Employers, unions not satisfied with temporary foreign worker changes

posted on June 20, 2014

By Jen St. Denis, Business in Vancouver | Link to Article

By Jen St. Denis, Business in Vancouver | Link to Article

The federal government introduced sweeping new changes to Canada’s controversial temporary foreign worker program June 20 — but the overhaul has satisfied neither employer groups nor unions.

The changes include capping the number of temporary foreign workers, increasing the application fee, stricter enforcement and restrictions on the program’s use in regions with an unemployment rate greater than 6%.

In B.C., that currently includes every region except the Lower Mainland/Southwest.

The program will also be broken out into two streams. One stream will be for low-skilled temporary foreign workers, with the objective to fill low-skilled jobs when employers can’t find qualified Canadians. The second “international mobility program” will be for highly skilled workers who are deemed “to advance Canada’s broad economic and cultural interest.”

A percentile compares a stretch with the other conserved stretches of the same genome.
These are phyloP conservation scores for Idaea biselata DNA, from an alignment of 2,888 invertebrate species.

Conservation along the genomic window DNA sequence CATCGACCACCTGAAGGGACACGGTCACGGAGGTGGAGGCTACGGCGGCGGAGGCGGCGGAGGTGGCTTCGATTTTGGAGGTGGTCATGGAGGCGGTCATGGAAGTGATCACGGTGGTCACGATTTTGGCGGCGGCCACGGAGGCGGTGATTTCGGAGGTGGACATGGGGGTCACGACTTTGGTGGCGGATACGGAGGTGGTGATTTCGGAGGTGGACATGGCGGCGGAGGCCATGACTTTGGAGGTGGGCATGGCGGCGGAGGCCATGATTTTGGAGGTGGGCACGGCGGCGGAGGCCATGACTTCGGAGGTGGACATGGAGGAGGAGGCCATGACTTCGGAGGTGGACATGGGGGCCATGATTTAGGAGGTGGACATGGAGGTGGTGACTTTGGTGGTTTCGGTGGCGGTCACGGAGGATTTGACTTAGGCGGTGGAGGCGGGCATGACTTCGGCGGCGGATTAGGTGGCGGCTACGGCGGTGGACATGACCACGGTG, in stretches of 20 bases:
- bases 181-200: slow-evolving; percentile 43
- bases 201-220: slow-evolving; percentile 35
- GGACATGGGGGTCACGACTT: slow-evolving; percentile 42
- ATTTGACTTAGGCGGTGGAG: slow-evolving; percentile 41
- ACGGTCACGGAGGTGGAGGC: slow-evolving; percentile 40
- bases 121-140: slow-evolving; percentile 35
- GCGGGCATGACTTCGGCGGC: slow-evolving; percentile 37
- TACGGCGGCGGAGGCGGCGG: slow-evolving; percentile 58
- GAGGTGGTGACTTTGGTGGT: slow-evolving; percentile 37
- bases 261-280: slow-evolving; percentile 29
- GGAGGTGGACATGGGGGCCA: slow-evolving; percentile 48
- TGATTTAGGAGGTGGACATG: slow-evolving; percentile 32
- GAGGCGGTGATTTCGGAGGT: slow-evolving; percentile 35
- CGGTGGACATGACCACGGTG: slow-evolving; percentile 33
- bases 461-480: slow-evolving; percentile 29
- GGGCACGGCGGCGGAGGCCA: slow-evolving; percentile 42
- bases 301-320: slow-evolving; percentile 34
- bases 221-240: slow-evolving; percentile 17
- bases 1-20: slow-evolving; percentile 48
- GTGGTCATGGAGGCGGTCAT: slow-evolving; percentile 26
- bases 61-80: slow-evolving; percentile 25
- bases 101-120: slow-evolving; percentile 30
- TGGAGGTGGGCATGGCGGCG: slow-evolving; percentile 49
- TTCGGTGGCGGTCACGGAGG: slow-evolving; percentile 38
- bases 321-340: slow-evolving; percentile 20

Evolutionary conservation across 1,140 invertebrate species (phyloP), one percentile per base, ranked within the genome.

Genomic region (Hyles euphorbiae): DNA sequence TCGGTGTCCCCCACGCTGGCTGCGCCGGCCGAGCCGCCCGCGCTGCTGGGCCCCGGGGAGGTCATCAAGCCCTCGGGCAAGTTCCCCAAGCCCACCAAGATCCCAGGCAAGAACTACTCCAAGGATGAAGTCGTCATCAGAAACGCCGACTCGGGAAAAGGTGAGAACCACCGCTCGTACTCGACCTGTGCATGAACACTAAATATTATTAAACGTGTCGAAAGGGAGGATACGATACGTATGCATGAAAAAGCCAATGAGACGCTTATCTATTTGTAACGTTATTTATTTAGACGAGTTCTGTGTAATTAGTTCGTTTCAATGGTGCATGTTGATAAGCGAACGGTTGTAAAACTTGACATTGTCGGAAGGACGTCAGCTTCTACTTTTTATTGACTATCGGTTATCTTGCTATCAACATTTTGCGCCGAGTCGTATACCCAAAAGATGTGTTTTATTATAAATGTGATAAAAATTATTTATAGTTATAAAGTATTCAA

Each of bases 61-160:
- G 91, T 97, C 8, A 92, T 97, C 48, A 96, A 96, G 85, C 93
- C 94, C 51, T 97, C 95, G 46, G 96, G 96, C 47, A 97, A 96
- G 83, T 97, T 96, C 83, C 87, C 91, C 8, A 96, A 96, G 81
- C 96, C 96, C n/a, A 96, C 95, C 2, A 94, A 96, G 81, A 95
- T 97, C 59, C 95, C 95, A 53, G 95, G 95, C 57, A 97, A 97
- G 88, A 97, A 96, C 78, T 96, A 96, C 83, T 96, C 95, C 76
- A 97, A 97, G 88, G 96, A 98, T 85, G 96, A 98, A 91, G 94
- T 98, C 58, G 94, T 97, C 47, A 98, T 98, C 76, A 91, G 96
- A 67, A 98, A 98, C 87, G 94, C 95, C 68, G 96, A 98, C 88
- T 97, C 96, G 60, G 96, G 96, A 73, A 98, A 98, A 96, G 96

Ian Tostenson, president of the B.C. Restaurant and Foodservices Association, called the changes “perplexing.”

“It’s not going to be a huge disaster for industry but…if you’re a restaurant in some of these areas that you haven’t got any workers, that’s a huge disaster,” Tostenson told Business in Vancouver.

In recent years, the restaurant industry in B.C. and Alberta have been particularly heavy users of the program. Allegations of worker exploitation in a Tim Hortons in Fernie, followed by media stories about a McDonald’s franchisee in Victoria who allegedly hired temporary foreign workers instead of qualified Canadians, led to a ban on restaurants using the program starting this April.

As of today, that ban has now been lifted.

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